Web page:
A coalition of nations — including the United States and African countries Gabon, Kenya and Malawi — had urged the IUCN last week to adopt the motion to stop internal ivory trading.
Samper said the resolution to close the world’s domestic ivory markets is “vital” given that “the news about Africa’s elephants is as bad as bad news gets.”
A new aerial survey found that African savanna elephants have declined at a rate of 27,000 elephants per year — about 8 percent of the population — with a total of 144,000 savanna elephants lost in less than a decade, according to the Great Elephant Census.
The research, led by the Wildlife Conservation Society and funded by Microsoft founder Paul Allen, also found that several elephant populations, particularly in West and Central Africa, have declined to dangerously low levels and risk local extinction.
The IUCN does not regulate the ivory trade, domestically or globally. Saturday’s resolution instead is designed to encourage nations to adopt domestic bans at the Convention on International Trade in Endangered Species of Wild Fauna and Flora (CITES) in Johannesburg later this month.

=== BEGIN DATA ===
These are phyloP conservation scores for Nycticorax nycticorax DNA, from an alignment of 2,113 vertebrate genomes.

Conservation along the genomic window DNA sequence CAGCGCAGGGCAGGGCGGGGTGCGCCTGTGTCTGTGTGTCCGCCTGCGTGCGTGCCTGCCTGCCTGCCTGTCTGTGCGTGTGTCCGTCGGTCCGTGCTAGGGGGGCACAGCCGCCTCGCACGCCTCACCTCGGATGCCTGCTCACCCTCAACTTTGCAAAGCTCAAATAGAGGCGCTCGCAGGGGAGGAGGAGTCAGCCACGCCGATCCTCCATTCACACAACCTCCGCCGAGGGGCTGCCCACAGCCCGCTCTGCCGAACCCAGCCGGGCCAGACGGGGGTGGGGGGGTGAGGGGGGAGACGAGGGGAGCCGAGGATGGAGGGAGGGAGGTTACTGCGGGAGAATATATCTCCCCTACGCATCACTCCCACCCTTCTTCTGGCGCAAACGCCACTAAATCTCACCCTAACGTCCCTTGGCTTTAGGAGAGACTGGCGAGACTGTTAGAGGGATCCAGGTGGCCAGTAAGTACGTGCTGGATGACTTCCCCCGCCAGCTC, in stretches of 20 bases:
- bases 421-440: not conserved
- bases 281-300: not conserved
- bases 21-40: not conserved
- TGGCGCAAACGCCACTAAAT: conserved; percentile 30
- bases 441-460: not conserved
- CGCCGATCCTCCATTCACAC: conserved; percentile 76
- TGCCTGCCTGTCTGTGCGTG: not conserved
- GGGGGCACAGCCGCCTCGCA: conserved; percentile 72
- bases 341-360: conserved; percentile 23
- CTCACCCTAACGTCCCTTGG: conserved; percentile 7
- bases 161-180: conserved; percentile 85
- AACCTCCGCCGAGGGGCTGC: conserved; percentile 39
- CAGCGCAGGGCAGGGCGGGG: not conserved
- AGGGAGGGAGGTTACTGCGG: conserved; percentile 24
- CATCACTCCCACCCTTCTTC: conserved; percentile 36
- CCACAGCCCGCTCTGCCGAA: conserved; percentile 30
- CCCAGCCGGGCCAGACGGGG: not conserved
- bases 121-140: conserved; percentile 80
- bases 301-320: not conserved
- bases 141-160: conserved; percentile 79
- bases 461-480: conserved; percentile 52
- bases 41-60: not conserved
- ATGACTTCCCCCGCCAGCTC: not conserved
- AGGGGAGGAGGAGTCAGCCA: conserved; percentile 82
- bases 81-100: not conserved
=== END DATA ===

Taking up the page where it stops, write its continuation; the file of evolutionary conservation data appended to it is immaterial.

Governments already banned the international ivory trade in a 1989 treaty.
Yet poachers have only ramped up their attacks on elephants in recent decades.
The United Nations Environment Program estimated that around 100,000 elephants were killed between 2010 and 2012, out of a total population of less than 500,000 elephants.
Illegal trade in wildlife and natural resources — including ivory, rhino horns, fish, apes and pangolins — is valued at up to $213 billion annually, according to the U.N.
Still, efforts to ban domestic ivory sales have garnered support from the world’s two biggest economies: the United States and China.
In June, the U.S. Fish and Wildlife Service announced a near-total ban on domestic commercial trade of African elephant ivory. In September of 2015, Chinese President Xi Jinping pledged to shut down its domestic ivory market and enact “nearly complete bans” on ivory imports and exports.
According to Samper, “The shutting down of domestic ivory markets will send a clear signal to traffickers and organized criminal syndicates that ivory is worthless and will no longer support their criminal activities causing security problems in local communities and wiping out wildlife,” he said in the statement.